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        <select>
               <option value="volvo">Volvo</option>
               <option value="saab">Saab</option>
               <option value="mercedes" selected>Mercedes</option>
               <option value="audi">Audi</option>
       </select>    

$('select').attr('disabled', 'disabled');

is possible to remove the down arrow in disabled select with jQuery or simply Javascript or HTML?

jsfiddle

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3  
First of all, use .prop('disabled', true) instead of setting the attribute to a string. –  ThiefMaster Jul 24 '12 at 18:58
1  
How about displaying div with similar CSS instead of select list ? –  Dev Jul 24 '12 at 19:01
    
stackoverflow.com/questions/5912791/… is related –  fardjad Jul 24 '12 at 19:01
    
@ThiefMaster: I'd say it's OK in here, as the attribute will set the default property correctly. –  Bergi Jul 24 '12 at 19:02
    
Sure, it's not incorrect. But not the best way. –  ThiefMaster Jul 24 '12 at 19:04
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7 Answers

That's not possible (especially not in a way that works in all browsers).

You shouldn't do this anyway since a disabled select box still has the arrows - and it's usually bad to do things like that different from how the user's OS usually does it.

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Now it works in all major browsers: gist.github.com/joaocunha/6273016 –  João Cunha Aug 24 '13 at 12:25
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It's not possible.

Try something like this. ( customize with CSS )

$('select').change(function(){
    $('<input />').val($(this).val()).appendTo($(this).parent()).attr('readonly','readonly').attr('disabled','disabled');
    $(this).remove();
});

If the select is already with a value when page loads.

var mySelectBox = $('select');
$('<input />').val($(mySelectBox).val()).appendTo($(mySelectBox).parent()).attr('readonly'‌​,'readonly').attr('disabled','disabled');
$(mySelectBox).remove();
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thanks but how can i make it without change? I have this if document is ready. –  Paul Jeggor Jul 24 '12 at 19:08
    
So... var mySelectBox = $('select'); $('<input />').val($(mySelectBox).val()).appendTo($(mySelectBox).parent()).attr('readonly'‌​,'readonly').attr('disabled','disabled'); $(mySelectBox).remove(); –  João Mosmann Jul 24 '12 at 19:19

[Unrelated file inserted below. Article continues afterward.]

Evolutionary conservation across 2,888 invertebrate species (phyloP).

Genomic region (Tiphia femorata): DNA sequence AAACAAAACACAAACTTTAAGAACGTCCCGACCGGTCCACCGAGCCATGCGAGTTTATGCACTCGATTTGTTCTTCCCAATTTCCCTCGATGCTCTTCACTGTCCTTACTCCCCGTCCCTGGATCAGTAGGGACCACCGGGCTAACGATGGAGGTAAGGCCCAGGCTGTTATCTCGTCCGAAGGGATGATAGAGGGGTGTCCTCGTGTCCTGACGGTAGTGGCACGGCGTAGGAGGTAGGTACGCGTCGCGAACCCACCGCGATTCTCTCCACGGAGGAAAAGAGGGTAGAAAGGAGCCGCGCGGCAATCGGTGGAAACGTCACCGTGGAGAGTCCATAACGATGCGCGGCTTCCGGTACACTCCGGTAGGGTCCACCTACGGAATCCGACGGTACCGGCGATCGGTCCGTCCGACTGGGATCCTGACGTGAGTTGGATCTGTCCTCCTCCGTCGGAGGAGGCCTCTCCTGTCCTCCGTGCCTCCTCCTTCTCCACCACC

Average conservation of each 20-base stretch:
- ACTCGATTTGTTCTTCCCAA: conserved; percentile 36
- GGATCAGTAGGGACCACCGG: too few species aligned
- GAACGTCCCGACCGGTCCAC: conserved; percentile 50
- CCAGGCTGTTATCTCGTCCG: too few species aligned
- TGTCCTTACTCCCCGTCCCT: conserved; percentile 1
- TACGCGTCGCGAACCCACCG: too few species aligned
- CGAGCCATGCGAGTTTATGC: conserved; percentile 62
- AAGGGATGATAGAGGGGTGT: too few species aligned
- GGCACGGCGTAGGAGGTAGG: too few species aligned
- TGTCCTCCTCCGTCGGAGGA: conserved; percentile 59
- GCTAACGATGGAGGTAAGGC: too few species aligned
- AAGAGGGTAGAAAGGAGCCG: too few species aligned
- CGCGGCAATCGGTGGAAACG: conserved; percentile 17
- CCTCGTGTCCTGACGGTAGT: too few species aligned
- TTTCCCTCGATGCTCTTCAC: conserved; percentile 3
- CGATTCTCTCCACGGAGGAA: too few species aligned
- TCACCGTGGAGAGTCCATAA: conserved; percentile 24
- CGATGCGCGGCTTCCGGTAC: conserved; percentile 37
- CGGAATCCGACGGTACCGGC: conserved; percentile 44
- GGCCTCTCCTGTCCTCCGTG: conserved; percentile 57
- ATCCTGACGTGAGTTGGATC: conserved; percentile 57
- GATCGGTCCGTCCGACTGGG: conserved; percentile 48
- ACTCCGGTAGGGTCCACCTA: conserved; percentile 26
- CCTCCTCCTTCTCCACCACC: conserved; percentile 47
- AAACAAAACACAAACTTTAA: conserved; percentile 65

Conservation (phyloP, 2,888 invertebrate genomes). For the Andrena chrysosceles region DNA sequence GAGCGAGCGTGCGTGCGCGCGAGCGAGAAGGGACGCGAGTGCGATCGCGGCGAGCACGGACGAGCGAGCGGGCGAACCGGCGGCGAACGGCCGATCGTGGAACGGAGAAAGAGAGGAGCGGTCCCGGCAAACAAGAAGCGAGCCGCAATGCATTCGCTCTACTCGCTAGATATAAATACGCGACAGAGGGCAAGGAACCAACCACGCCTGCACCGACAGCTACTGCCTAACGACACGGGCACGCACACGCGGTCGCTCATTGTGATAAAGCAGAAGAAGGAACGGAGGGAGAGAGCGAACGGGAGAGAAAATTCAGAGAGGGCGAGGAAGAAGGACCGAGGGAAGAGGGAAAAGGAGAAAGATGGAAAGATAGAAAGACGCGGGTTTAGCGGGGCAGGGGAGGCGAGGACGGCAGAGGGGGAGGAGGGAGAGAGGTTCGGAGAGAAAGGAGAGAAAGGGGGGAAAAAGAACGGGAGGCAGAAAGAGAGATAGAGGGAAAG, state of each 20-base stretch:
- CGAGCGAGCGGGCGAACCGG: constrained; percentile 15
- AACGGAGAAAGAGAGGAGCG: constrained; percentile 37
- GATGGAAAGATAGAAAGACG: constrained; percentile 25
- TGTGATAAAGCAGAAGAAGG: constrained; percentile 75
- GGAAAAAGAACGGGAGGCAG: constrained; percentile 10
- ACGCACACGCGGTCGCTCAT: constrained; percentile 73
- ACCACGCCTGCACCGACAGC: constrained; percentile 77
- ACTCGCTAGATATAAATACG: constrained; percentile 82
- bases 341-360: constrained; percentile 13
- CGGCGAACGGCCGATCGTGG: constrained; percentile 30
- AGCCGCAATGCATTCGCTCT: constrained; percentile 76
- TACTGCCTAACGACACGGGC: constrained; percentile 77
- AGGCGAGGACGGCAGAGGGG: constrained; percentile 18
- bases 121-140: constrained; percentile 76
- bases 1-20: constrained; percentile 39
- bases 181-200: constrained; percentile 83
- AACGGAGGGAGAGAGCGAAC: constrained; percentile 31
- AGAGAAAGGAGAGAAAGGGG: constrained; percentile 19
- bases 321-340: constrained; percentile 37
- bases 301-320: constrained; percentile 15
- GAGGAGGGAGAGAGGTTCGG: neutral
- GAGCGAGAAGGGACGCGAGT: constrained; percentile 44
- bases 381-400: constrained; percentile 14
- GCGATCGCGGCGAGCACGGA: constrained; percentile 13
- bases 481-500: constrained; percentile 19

jsfiddle.net/KRn4a/6 this not working –  Paul Jeggor Jul 24 '12 at 19:21
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In Webkit (Chrome, Safari), you can specify in Css:

-webkit-appearance: none;
instead of
-webkit-appearance: menulist;

This way you won't have any Select preformatted Css, meaning, no arrow.
But as said ThiefMaster, the best is to keep it like the os usually does it.

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Its not done that way.

Typically a "styled" select is merely an element of another type with css colors, gradients, images, etc applied to it to give it the dropdown feel.

for example, you could place an input down in place of it, with a dropdown of your choices.

css

.input.select { background: url('downarrow.jpg') no-repeat right top; }
.selectOptions { display: block; width: 100px; height: 200px; background: white; }

markup

<div>
    <input type="text" class="select" value="click me" />
    <div class="selectOptions">
        <ul>
            <li val="some custom value">option</li>
        </ul>
    </div>
</div>

and in jquery you'd do something like this:

$('input.select').bind('click', function() {
    $(this).find('div.selectOptions').toggle();
});

$('div.selectOptions ul li').bind('click', function() {
    var val = $(this).attr('val');
    // update the input upon click.
    var input = $(this).parent().parent().parent().find('input.select');
    input.val( val );
});

Of course you could just use someone else's cross browser library that does that kind of stuff already... like jQuery UI.

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No, this is not possible (at least cross-browser), and as @ThiefMaster says (+1), is not a great idea in any case as you are disturbing the expected norms of the user's UI.

Nonetheless, if you insist, you will need to use a HTML simulation of a drop-down rather than a select tag, like this one, which I made about 100 years ago. There's probably better ones around these days.

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You can also use css overflow:hidden in the parent. That way, you can crop the select box right, removing the arrow.

.selectParent{width:80px;overflow:hidden;}
.selectParent>select{width:100px;}

 <div class="selectParent">
     <select>
           <option value="volvo">Volvo</option>
           <option value="saab">Saab</option>
           <option value="mercedes" selected>Mercedes</option>
           <option value="audi">Audi</option>
     </select>  
 </div>
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This is doable, yes:

select[disabled] {
    -webkit-appearance: none;
    -moz-appearance: none;
    text-indent: 0.01px;
    text-overflow: '';
}

Live example: http://jsfiddle.net/joaocunha/UhfcA/1/ (make sure to check the gist inside to understand how it works).

BTW, I'm with @ThiefMaster: doable doesn't mean it should be done. Removing the select arrow without providing a custom one is plain bad user experience.

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